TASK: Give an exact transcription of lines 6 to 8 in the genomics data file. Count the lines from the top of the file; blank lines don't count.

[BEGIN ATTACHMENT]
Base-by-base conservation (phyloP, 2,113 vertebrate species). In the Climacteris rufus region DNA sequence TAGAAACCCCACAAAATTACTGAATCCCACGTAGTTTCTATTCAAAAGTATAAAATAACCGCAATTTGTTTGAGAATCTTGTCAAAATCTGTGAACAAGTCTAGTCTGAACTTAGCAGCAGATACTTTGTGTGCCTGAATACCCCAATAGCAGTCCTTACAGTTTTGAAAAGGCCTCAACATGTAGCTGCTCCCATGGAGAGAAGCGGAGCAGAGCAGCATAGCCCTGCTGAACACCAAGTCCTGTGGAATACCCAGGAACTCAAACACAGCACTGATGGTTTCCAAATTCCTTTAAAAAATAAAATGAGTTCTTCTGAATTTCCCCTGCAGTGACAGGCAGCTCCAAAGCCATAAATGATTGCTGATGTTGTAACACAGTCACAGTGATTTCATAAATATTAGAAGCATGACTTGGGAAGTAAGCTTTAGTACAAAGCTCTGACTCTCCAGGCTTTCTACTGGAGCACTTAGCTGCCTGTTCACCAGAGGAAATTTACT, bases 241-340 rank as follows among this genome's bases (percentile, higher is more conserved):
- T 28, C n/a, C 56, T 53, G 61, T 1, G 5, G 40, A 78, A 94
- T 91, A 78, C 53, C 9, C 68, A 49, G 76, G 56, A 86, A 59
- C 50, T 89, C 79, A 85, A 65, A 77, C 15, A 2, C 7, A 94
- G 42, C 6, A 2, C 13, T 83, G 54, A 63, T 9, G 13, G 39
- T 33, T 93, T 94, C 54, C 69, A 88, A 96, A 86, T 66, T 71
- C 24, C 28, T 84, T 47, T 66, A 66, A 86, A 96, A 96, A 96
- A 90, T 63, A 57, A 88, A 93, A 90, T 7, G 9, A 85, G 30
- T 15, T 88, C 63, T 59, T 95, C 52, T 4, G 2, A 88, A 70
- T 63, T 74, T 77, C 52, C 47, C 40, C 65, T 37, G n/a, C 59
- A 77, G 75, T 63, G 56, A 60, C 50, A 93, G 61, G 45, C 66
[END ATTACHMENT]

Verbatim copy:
- T 33, T 93, T 94, C 54, C 69, A 88, A 96, A 86, T 66, T 71
- C 24, C 28, T 84, T 47, T 66, A 66, A 86, A 96, A 96, A 96
- A 90, T 63, A 57, A 88, A 93, A 90, T 7, G 9, A 85, G 30